This type of discussion frustrated me to no end. It seemed to be a game of words and semantics. Most of the IMers appeared scholarly and spoke with almost no emotion. They kept their cool and seemed well collected and confident. On the other hand the opponents, including me, were more passionate and emotional.
It remains to be seen what lasting benefits this consultation may produce. I am hopeful that continued dialog may help some if not most people on both sides of the debate to be more truthful in their characterizing the opposition and that the divide may narrow over time. Already I believe some insiders have modified some of their extreme positions. My biggest hope is Wycliffe will return to retaining the familial language in Bible Translation. If that happens then the consultation would have been worth all the effort.
The following is the report produced by participants in the last night of the consultation:
Consultation Report, June 23, 2011
At the end of our time together we reached broad consensus on the following:
We gathered for the purpose of “Bridging the Divide” over the differences related to ministry practices in the Muslim world. Over these days we have prayed, worshiped and examined the scriptures. We have examined case studies from the field and celebrated what God is sovereignly doing to call Muslim peoples to Himself and a place in the body of Christ. We have spoken openly and honestly, showing love and respect to one another about our differences. Although serious differences remain and ongoing interaction is needed, we have sought to listen and learn and most of all to hear what God would say to us corporately as servants of Christ and stewards of the mysteries of God. We have sought to be faithful to Scripture, and by the grace of God we have found agreement on certain issues, clarified misunderstandings and identified issues for further study, reflection and dialogue. With mutual respect and in submission to God and His Word, our authority for faith and practice, we have come to agreement on a number of points and committed ourselves to continue the process that we have begun in these days.
To glorify the Lord and help to bridge the divide between us as we seek to extend the Kingdom to Muslim peoples,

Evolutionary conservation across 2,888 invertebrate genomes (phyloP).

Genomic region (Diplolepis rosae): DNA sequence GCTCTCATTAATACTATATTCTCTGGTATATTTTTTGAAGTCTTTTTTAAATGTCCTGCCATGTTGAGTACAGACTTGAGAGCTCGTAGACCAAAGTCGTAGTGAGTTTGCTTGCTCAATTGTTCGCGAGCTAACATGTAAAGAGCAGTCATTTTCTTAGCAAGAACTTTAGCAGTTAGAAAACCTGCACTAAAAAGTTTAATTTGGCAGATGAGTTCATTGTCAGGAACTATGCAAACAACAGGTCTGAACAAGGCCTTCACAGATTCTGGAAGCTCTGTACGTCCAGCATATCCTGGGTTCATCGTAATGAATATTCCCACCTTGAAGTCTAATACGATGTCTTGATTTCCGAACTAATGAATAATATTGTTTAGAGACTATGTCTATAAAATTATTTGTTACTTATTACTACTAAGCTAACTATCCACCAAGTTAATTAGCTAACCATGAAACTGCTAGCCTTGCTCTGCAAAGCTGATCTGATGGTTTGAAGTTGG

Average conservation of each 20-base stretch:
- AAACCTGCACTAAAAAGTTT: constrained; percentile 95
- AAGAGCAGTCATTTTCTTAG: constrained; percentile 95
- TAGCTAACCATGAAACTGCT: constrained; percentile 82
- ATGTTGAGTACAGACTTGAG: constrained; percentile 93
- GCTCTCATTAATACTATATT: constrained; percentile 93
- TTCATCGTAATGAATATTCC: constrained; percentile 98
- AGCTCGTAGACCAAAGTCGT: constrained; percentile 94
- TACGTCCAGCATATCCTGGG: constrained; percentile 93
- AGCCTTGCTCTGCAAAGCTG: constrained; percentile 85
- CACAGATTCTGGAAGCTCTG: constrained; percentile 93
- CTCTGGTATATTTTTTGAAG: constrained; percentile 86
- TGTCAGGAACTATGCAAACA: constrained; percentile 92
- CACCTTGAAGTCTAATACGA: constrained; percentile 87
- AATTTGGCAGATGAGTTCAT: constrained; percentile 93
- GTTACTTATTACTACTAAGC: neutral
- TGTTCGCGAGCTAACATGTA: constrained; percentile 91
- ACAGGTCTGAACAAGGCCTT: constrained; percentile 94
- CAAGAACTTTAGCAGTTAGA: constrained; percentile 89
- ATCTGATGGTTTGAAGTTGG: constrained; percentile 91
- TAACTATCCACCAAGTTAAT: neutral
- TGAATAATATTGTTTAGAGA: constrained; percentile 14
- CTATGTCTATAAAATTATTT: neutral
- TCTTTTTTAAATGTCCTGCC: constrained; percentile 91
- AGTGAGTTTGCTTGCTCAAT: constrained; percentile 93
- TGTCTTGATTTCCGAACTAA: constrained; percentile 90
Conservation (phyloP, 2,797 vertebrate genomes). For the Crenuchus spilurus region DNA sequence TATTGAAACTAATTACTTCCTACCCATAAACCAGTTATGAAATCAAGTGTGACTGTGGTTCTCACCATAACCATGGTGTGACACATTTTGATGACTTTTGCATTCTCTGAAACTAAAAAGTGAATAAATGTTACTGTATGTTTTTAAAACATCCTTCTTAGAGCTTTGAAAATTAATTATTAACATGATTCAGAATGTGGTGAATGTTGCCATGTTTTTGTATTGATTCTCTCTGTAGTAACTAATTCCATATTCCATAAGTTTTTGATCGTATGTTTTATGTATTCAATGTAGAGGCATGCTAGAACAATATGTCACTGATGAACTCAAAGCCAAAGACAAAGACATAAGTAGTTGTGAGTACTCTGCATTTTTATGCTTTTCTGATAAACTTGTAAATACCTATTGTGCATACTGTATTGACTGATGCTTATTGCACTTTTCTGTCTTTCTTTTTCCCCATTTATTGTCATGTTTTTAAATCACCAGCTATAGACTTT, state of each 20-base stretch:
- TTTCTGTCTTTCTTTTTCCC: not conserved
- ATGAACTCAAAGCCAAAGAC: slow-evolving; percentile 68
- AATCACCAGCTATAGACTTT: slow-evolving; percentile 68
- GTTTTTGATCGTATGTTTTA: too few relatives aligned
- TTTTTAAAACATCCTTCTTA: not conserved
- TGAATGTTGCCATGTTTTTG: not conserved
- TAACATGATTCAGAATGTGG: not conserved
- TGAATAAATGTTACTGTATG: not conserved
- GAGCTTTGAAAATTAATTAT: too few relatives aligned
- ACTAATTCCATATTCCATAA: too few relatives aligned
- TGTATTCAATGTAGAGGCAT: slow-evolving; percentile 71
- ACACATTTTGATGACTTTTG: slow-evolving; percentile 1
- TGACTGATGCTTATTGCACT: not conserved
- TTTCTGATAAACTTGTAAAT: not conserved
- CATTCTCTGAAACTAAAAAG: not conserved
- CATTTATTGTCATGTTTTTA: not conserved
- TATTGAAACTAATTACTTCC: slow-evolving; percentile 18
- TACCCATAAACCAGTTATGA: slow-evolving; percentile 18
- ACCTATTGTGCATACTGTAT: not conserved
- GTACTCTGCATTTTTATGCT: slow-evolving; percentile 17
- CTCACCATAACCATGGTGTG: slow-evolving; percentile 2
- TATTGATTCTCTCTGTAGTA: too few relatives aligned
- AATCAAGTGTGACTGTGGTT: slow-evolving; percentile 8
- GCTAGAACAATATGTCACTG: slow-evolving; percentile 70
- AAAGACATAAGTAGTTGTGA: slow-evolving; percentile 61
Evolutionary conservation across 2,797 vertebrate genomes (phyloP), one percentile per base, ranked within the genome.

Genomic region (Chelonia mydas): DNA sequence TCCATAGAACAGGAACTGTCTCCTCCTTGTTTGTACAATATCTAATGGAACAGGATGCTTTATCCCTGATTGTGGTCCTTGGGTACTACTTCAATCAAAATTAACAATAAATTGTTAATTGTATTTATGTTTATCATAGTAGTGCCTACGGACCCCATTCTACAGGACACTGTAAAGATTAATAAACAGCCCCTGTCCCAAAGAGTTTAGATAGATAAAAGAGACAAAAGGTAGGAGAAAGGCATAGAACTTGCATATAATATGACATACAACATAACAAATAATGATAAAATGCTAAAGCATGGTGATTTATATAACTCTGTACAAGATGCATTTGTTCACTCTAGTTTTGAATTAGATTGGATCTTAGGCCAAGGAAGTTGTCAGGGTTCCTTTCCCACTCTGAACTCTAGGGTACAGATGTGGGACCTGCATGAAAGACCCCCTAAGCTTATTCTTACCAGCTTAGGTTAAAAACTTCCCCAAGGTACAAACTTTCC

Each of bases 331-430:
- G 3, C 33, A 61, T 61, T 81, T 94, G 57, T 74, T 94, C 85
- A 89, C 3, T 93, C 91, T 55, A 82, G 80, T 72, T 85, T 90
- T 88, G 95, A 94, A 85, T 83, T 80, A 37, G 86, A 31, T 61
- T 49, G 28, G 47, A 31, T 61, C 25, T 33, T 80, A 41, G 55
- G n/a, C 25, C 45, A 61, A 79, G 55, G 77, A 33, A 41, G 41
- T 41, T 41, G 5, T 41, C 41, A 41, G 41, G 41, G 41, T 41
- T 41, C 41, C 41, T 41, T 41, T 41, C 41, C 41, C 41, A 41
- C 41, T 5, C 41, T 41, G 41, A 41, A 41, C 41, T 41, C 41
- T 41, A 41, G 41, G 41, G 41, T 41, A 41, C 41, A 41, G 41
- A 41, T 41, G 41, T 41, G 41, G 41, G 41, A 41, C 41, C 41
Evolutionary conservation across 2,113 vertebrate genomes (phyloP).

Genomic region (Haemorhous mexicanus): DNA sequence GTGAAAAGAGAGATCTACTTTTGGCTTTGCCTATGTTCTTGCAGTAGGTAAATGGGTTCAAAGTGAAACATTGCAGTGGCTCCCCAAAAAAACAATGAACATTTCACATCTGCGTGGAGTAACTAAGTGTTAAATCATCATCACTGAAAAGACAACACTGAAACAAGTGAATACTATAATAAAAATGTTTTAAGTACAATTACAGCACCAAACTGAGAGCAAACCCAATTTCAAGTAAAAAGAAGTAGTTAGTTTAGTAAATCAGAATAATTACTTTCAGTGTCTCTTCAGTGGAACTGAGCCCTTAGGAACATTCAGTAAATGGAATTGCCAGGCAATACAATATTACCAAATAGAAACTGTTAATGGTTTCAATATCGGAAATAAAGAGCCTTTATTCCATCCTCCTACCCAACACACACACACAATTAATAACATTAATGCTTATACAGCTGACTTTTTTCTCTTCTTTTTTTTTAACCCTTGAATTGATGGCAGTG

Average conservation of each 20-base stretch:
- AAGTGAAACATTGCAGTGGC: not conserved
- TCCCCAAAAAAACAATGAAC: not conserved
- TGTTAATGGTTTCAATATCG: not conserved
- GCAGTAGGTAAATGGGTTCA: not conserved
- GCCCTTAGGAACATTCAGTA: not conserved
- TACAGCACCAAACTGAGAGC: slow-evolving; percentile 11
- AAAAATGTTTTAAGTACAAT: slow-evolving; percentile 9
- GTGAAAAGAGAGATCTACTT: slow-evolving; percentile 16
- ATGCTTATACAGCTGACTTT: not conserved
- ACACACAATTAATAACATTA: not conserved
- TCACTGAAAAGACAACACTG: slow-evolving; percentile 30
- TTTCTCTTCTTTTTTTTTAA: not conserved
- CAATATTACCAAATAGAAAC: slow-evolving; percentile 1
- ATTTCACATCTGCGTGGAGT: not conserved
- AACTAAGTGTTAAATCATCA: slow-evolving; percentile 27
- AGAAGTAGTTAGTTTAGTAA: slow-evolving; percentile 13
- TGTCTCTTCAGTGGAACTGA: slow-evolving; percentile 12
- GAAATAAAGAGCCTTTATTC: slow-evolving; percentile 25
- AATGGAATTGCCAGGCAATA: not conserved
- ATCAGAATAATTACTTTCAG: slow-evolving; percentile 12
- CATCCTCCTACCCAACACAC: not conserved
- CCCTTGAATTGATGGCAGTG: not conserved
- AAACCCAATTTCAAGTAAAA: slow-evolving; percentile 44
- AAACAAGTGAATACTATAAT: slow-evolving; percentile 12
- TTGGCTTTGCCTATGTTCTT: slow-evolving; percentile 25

We repent of
– Our careless and harmful and unconfirmed words, gossip, slander, and bitterness that we may have used against each other,
– Our failures to seek to honor brethren above ourselves; and
– Our contributing to a divisive spirit, since God has called us to be co-laborers in declaring His glory among the nations.
– The insistence that the particular ways God has worked with our community are the only or preferred ways He must work with others in His great harvest ingathering, and
– The practice of encouraging cross-cultural workers from a Christian background to take on a Muslim identity.
– God is moving globally in a variety of ways to draw Muslims to Christ,
– The primacy of the Word of God for all aspects of faith and practice guided by the Spirit of God for the people of God, and
– Practicing fidelity in Scripture translation using terms that accurately express the familial relationship by which God has chosen to describe Himself as Father in relationship to the Son in the original languages.
We commit to
– Examine the Scriptures and our own hearts diligently to renew and transform our theological, missiological and ethical understanding and practice,
– Love those in the global community lifting up the Lord among Muslims, pursuing the unity of the Spirit in the bond of peace, and to
– Intentionally seek out opposing peer review for our proposed publications that attempt to characterize the views of those with whom we disagree
– Promote unity and understanding between new and existing expressions of the church, the body of Christ.
To the End That all may know the Gospel so that, when Jesus returns in power and great glory, as many as possible will enjoy the new heaven and new earth, for the glory of God alone. Even so come Lord Jesus!